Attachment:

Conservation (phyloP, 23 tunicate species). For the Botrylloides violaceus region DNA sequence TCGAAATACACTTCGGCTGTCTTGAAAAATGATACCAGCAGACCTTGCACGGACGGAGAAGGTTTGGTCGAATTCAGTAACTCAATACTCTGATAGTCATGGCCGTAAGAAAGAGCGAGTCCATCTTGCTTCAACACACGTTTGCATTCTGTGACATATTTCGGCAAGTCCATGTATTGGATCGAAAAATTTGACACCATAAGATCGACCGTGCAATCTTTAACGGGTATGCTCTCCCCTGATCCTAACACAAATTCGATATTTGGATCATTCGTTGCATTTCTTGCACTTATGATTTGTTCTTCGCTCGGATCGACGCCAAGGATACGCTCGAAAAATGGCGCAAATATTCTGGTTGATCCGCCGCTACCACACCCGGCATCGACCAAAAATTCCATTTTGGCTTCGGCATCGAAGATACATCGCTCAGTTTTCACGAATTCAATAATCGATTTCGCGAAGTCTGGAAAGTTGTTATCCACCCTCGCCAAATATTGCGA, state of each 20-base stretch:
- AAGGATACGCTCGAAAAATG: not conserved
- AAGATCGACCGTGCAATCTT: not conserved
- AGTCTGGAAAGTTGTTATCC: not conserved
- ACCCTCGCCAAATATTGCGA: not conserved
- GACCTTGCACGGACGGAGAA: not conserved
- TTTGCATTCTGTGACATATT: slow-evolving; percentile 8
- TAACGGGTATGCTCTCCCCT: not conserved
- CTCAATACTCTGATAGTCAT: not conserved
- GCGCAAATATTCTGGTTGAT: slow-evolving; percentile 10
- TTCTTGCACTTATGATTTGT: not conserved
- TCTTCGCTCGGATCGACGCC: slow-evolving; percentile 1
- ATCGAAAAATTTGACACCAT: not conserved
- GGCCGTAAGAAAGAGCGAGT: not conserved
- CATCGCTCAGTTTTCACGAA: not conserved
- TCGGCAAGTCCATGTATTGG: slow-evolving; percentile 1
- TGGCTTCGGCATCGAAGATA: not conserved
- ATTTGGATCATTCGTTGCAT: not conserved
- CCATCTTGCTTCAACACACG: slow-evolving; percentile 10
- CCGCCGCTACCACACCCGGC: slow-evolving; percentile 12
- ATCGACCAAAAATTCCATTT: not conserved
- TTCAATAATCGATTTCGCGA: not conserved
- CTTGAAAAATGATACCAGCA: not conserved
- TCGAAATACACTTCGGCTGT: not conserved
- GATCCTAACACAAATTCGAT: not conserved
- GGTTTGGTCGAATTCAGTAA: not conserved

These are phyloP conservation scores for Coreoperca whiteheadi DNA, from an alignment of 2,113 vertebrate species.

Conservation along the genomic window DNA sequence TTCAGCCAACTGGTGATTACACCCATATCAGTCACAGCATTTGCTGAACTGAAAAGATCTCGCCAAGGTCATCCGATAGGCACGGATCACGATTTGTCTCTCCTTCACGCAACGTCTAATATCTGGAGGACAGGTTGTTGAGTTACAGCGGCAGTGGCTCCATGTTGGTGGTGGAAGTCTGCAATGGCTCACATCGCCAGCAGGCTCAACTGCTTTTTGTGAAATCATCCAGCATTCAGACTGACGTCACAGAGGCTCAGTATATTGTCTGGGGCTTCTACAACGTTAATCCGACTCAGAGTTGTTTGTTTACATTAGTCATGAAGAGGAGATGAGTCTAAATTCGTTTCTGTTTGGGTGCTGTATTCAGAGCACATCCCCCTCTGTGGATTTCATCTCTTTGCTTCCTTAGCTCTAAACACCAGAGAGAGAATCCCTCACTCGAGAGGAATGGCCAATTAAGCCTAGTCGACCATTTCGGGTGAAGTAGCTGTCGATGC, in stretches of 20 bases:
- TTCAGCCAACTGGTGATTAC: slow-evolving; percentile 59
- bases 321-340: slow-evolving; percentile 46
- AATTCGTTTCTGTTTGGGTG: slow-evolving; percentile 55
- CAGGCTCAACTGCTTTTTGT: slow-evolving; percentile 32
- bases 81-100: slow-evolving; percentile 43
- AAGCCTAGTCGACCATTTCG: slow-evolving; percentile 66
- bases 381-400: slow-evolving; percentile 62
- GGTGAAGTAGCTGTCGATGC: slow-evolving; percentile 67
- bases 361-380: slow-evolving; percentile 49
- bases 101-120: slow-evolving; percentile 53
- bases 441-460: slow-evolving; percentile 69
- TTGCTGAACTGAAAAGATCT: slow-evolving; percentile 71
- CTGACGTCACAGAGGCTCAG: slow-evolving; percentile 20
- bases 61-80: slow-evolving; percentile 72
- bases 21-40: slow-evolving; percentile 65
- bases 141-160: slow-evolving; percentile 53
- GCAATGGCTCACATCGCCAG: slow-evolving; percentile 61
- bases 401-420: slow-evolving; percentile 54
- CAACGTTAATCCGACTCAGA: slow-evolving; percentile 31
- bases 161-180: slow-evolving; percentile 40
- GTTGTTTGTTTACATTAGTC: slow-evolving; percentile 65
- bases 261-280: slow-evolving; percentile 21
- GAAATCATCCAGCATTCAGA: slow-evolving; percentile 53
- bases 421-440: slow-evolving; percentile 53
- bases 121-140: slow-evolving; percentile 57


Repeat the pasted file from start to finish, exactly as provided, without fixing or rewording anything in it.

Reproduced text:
Conservation (phyloP, 23 tunicate species). For the Botrylloides violaceus region DNA sequence TCGAAATACACTTCGGCTGTCTTGAAAAATGATACCAGCAGACCTTGCACGGACGGAGAAGGTTTGGTCGAATTCAGTAACTCAATACTCTGATAGTCATGGCCGTAAGAAAGAGCGAGTCCATCTTGCTTCAACACACGTTTGCATTCTGTGACATATTTCGGCAAGTCCATGTATTGGATCGAAAAATTTGACACCATAAGATCGACCGTGCAATCTTTAACGGGTATGCTCTCCCCTGATCCTAACACAAATTCGATATTTGGATCATTCGTTGCATTTCTTGCACTTATGATTTGTTCTTCGCTCGGATCGACGCCAAGGATACGCTCGAAAAATGGCGCAAATATTCTGGTTGATCCGCCGCTACCACACCCGGCATCGACCAAAAATTCCATTTTGGCTTCGGCATCGAAGATACATCGCTCAGTTTTCACGAATTCAATAATCGATTTCGCGAAGTCTGGAAAGTTGTTATCCACCCTCGCCAAATATTGCGA, state of each 20-base stretch:
- AAGGATACGCTCGAAAAATG: not conserved
- AAGATCGACCGTGCAATCTT: not conserved
- AGTCTGGAAAGTTGTTATCC: not conserved
- ACCCTCGCCAAATATTGCGA: not conserved
- GACCTTGCACGGACGGAGAA: not conserved
- TTTGCATTCTGTGACATATT: slow-evolving; percentile 8
- TAACGGGTATGCTCTCCCCT: not conserved
- CTCAATACTCTGATAGTCAT: not conserved
- GCGCAAATATTCTGGTTGAT: slow-evolving; percentile 10
- TTCTTGCACTTATGATTTGT: not conserved
- TCTTCGCTCGGATCGACGCC: slow-evolving; percentile 1
- ATCGAAAAATTTGACACCAT: not conserved
- GGCCGTAAGAAAGAGCGAGT: not conserved
- CATCGCTCAGTTTTCACGAA: not conserved
- TCGGCAAGTCCATGTATTGG: slow-evolving; percentile 1
- TGGCTTCGGCATCGAAGATA: not conserved
- ATTTGGATCATTCGTTGCAT: not conserved
- CCATCTTGCTTCAACACACG: slow-evolving; percentile 10
- CCGCCGCTACCACACCCGGC: slow-evolving; percentile 12
- ATCGACCAAAAATTCCATTT: not conserved
- TTCAATAATCGATTTCGCGA: not conserved
- CTTGAAAAATGATACCAGCA: not conserved
- TCGAAATACACTTCGGCTGT: not conserved
- GATCCTAACACAAATTCGAT: not conserved
- GGTTTGGTCGAATTCAGTAA: not conserved

These are phyloP conservation scores for Coreoperca whiteheadi DNA, from an alignment of 2,113 vertebrate species.

Conservation along the genomic window DNA sequence TTCAGCCAACTGGTGATTACACCCATATCAGTCACAGCATTTGCTGAACTGAAAAGATCTCGCCAAGGTCATCCGATAGGCACGGATCACGATTTGTCTCTCCTTCACGCAACGTCTAATATCTGGAGGACAGGTTGTTGAGTTACAGCGGCAGTGGCTCCATGTTGGTGGTGGAAGTCTGCAATGGCTCACATCGCCAGCAGGCTCAACTGCTTTTTGTGAAATCATCCAGCATTCAGACTGACGTCACAGAGGCTCAGTATATTGTCTGGGGCTTCTACAACGTTAATCCGACTCAGAGTTGTTTGTTTACATTAGTCATGAAGAGGAGATGAGTCTAAATTCGTTTCTGTTTGGGTGCTGTATTCAGAGCACATCCCCCTCTGTGGATTTCATCTCTTTGCTTCCTTAGCTCTAAACACCAGAGAGAGAATCCCTCACTCGAGAGGAATGGCCAATTAAGCCTAGTCGACCATTTCGGGTGAAGTAGCTGTCGATGC, in stretches of 20 bases:
- TTCAGCCAACTGGTGATTAC: slow-evolving; percentile 59
- bases 321-340: slow-evolving; percentile 46
- AATTCGTTTCTGTTTGGGTG: slow-evolving; percentile 55
- CAGGCTCAACTGCTTTTTGT: slow-evolving; percentile 32
- bases 81-100: slow-evolving; percentile 43
- AAGCCTAGTCGACCATTTCG: slow-evolving; percentile 66
- bases 381-400: slow-evolving; percentile 62
- GGTGAAGTAGCTGTCGATGC: slow-evolving; percentile 67
- bases 361-380: slow-evolving; percentile 49
- bases 101-120: slow-evolving; percentile 53
- bases 441-460: slow-evolving; percentile 69
- TTGCTGAACTGAAAAGATCT: slow-evolving; percentile 71
- CTGACGTCACAGAGGCTCAG: slow-evolving; percentile 20
- bases 61-80: slow-evolving; percentile 72
- bases 21-40: slow-evolving; percentile 65
- bases 141-160: slow-evolving; percentile 53
- GCAATGGCTCACATCGCCAG: slow-evolving; percentile 61
- bases 401-420: slow-evolving; percentile 54
- CAACGTTAATCCGACTCAGA: slow-evolving; percentile 31
- bases 161-180: slow-evolving; percentile 40
- GTTGTTTGTTTACATTAGTC: slow-evolving; percentile 65
- bases 261-280: slow-evolving; percentile 21
- GAAATCATCCAGCATTCAGA: slow-evolving; percentile 53
- bases 421-440: slow-evolving; percentile 53
- bases 121-140: slow-evolving; percentile 57